Caring for a child with celiac disease

Q: Gluten has been in the news a lot lately. What is it and should my child avoid it?

Meet Dr. Guandalini

doctor

Stefano Guandalini, MD

Professor of Pediatrics

Section Chief, Pediatric Gastroenterology, Hepatology, and Nutrition

Founder and Medical Director, University of Chicago Celiac Disease Center

Celiac care at the University of Chicago Medicine Comer Children’s Hospital

Our internationally recognized Celiac Disease Center provides expert clinical care as well as innovative programs for kids of all ages. Your child’s team includes:

  • Physicians and nurses specializing in celiac care
  • Physicians in related specialties, such as dermatology and/or neurology
  • Registered dietitians
  • Social workers Center

Dr. Guandalini: Gluten is a protein found in wheat, rye and barley. The only condition for which a strict gluten-free diet has been found effective is celiac disease.

Q: What is celiac disease?

Dr. Guandalini: Celiac disease is an autoimmune condition that causes damage to the lining of the small intestine, resulting in malabsorption of nutrients. It occurs when a child, who is genetically predisposed to the condition, eats gluten.

Q: What are the symptoms?

Dr. Guandalini: Gastrointestinal symptoms include diarrhea, abdominal pain and bloating, failure to thrive and/or weight loss in children. Infants may experience vomiting. Other symptoms – such as fatigue, headache, anemia, anxiety and/or depression – are also common.

Q: How is celiac disease diagnosed?

Dr. Guandalini: The first step to diagnosis is recognizing the symptoms. Up to 85 percent of the estimated 1 million kids affected in the United States go undiagnosed because medical professionals don’t suspect celiac disease.

Q: What happens next?

Dr. Guandalini: Our physicians perform a simple, highly effective blood test. If the blood work is positive for celiac disease, we use an endoscopy with biopsies to document changes to the intestine. It’s important that your child continues to eat gluten until testing is complete so that any adverse reaction can be accurately detected.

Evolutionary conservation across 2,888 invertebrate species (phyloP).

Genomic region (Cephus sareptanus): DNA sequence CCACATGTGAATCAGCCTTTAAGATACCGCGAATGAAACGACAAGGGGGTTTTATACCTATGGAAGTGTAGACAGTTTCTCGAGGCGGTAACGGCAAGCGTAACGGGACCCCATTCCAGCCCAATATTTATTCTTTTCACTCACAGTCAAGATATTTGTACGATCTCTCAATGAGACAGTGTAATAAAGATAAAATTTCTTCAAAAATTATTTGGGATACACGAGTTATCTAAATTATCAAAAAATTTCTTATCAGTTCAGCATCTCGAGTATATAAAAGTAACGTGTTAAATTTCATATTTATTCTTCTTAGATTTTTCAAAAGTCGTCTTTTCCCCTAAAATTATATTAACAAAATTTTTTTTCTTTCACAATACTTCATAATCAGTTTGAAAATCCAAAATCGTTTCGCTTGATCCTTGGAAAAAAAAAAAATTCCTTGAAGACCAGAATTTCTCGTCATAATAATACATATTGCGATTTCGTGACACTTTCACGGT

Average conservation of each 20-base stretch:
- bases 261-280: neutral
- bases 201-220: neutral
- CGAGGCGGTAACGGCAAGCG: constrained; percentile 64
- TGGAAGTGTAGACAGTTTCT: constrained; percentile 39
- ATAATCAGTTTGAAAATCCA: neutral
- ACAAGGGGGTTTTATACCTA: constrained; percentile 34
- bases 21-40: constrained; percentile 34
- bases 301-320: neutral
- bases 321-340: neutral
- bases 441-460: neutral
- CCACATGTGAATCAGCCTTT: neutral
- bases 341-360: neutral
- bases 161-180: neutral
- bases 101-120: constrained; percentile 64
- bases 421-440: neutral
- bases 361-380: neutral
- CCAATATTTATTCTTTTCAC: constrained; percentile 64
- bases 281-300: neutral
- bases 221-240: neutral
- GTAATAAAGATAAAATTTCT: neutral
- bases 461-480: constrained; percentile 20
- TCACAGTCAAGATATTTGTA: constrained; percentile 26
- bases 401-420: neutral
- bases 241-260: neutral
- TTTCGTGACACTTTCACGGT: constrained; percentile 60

Q: How is celiac disease treated?

Dr. Guandalini: Currently, the only treatment is to avoid gluten completely. Although there is no cure for the disease, up to 95 percent of children who follow this strict diet will have no symptoms or signs of intestinal inflammation. Healing often begins within weeks of eliminating gluten.

Q: What can I do to ensure my child receives the proper nutrients?

Dr. Guandalini: Rely on naturally gluten-free foods, such as meats, poultry, dairy, eggs, fish, all fruits and vegetables, corn, rice, quinoa and potatoes.

Q: How can the Celiac Disease Center help my child?

Dr. Guandalini: In addition to our multidisciplinary clinical care, we offer comprehensive services and educational resources. Our free e-book includes tips for implementing a gluten-free diet as well as recipes and advice for dining out. We also provide annual screenings for children and adults in high-risk populations and/or uninsured patients with suspected celiac disease.

Q: How has the University of Chicago contributed to celiac research?

Dr. Guandalini: As a result of our groundbreaking research, the global conversation about celiac disease now focuses on finding a cure.

Q: What studies are underway?

Dr. Guandalini: We are investigating factors, such as uncomfortable social situations, that may prevent teenagers with celiac disease from complying with a gluten-free diet. Our goal is to improve patients’ quality of life as we work in our basic science labs toward a cure.

To schedule an appointment, please call UCM Connect at 1-888-824-0200.To learn more, visit uchicagokidshospital.org/celiac or cureceliacdisease.org.

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